Catullus’ formative role in the development of love poetry, though, was for centuries destined to be an indirect one, carried forward only via the later poets he had influenced. Catullus’ own works had waned in popularity by the end of the second century AD, and soon disappeared almost without trace. Martial, a prolific epigrammatist of the first century AD, in citing Catullus as a model, had depicted him as a writer of cleverly crafted epigrams, rather than as a subjective love poet; it is possible that this view, which misrepresented the scope of his works, contributed to their decline (Gaisser 1993: 7-15; Swann 1994: 32-81; Lorenz 2007). Catullus’ corpus was not rediscovered until the late fourteenth century; unlike Virgil, Horace, or Ovid, then, whose presence loomed large in medieval literature, Catullus ‘landed in the Renaissance virtually out of nowhere . . . with no baggage of late antique or medieval imitation, interpretation, or scholarship’ (Gaisser 2007: 441). Due to the popularity of epigram as a genre in the Italian Renaissance, and to the prominence of Martial as the acknowledged master of that genre, it was his image of Catullus as a wry epigrammatist that was to dominate for the first two hundred years after the rediscovery of his works (Gaisser 1993, 2007; Swann 1994).

But, as literary fashions changed, so did the focus of each era’s appreciation of Catullus. As subjective love poetry became fashionable again, in the sixteenth and seventeenth centuries, that aspect of Catullus’ works came to the fore, and he began to be translated and imitated in that vein. This resurgence of Catullus as love poet formed the basis for the image of him that crystallised in the nineteenth century, and that has dominated literary and scholarly conceptions of him ever since. Poets of the Romantic period and, later, of the Modernist movement, identified with Catullus’ combination of self-conscious artistry with intense and ‘genuine’ feeling, and used him as a symbol of passion, fierce individuality, and emotional truth. Coleridge, Tennyson, Ezra Pound, and others have translated or adapted his works and acknowledged his influence (Arkins 2007). Swinburne, for example, in his To Catullus, feels such kinship with the ancient poet that he hails and laments him as a ‘brother’, echoing Catullus’ own epitaph for his dead brother (101). W. B. Yeats, in his The Scholars, reflects sarcastically on the contrast between the Classical scholars who ‘shuffle’ and ‘cough in ink’, and ‘their Catullus’, one of the ‘young men, tossing on their beds’ whose feverish love poems they annotate. Perhaps most strikingly, Louis MacNeice, in his Epitaph for Liberal Poets, depicts Catullus as the type of the free-thinker quashed by convention, lamenting that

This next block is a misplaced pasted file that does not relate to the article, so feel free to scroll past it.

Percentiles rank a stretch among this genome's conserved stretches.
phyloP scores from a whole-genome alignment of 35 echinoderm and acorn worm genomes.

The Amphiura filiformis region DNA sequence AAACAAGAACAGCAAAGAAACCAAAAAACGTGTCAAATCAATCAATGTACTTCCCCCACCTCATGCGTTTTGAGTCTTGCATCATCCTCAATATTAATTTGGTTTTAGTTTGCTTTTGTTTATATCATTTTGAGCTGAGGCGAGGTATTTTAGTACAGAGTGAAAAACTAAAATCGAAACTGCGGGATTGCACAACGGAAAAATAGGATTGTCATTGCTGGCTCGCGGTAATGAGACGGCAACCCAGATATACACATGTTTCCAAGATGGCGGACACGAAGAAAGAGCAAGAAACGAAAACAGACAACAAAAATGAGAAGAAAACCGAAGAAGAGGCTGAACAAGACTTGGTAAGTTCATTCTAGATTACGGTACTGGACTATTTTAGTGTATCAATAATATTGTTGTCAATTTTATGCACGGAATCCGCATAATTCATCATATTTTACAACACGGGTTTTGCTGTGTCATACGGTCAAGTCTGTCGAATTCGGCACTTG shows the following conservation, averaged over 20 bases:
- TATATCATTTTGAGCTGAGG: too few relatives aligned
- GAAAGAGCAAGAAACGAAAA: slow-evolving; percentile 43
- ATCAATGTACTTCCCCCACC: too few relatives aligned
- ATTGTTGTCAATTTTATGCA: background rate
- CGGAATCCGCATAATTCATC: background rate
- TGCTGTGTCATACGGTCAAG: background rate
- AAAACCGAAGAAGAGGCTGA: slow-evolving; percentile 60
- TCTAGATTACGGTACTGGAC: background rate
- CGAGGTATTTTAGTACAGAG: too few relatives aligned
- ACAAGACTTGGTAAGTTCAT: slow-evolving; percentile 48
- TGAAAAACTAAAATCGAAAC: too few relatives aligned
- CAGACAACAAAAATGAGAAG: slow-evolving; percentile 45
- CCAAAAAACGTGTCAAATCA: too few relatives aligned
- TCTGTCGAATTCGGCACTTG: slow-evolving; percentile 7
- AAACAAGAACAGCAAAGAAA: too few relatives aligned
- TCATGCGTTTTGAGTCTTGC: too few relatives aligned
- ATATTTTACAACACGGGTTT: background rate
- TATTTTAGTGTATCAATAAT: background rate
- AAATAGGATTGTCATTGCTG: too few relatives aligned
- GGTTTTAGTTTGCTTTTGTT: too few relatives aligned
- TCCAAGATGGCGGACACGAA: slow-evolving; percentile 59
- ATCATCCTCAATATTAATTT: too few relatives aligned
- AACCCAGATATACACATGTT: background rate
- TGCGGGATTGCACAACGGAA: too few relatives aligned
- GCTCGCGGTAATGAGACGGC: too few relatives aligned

The Individual has died before; Catullus
Went down young, gave place to those who were born old
And more adaptable and were not even jealous
Of his wild life and lyrics.

In short, each generation of scholars and artists has seen something of itself in Catullus, or at least in the picture of himself that he presents in and through his works. Given the endlessly multifaceted nature of that picture, it is likely that the currently dominant picture will not remain dominant forever, and that Catullus will continue to produce new and different reflections for as long as his works are read and reinterpreted by new audiences.


  • Arkins, B. 2007. ‘The Modern Reception of Catullus.’ In M. B. Skinner (ed.): 461-78.
  • DeMaria, R. Jr. and Brown, R. D. (eds.) 2007. Classical Literature and Its Reception. Oxford.
  • Gaisser, J. H. 1993. Catullus and his Renaissance Readers. Oxford.
    • 2007. ‘Catullus in the Renaissance.’ In M. B. Skinner (ed.): 439-60.
  • Hillard, T. W. 1981. ‘In triclinio Coam, in cubiculo Nolam: Lesbia and the Other Clodia.’ LCM 6.6: 149-54.
  • Lorenz, S. 2007. ‘Catullus and Martial.’ In M. B. Skinner (ed.): 418-38.
  • Lyne, R. O. A. M. 1978. ‘The Neoteric Poets.’ CQ 28.1: 167-87.
  • Minyard, J. D. 1988. ‘The Source of the Catulli Veronensis Liber.’ CW 81.5: 343-53.
  • Quinn, K. 1959. The Catullan Revolution. Melbourne.
  • Skinner, M. B. (ed.) 2007. A Companion to Catullus. Oxford.
    • 2011. Clodia Metelli: The Tribune’s Sister. Oxford.
  • Swann, B. W. 1994. Martial’s Catullus: The Reception of an Epigrammatic Rival. Hildesheim.
  • Winter, T. N. 1973. ‘Catullus Purified: A Brief History of Carmen 16.’ Arethusa 6: 257-65.
  • Wiseman, T. P. 1974. Cinna the Poet and Other Roman Essays. London.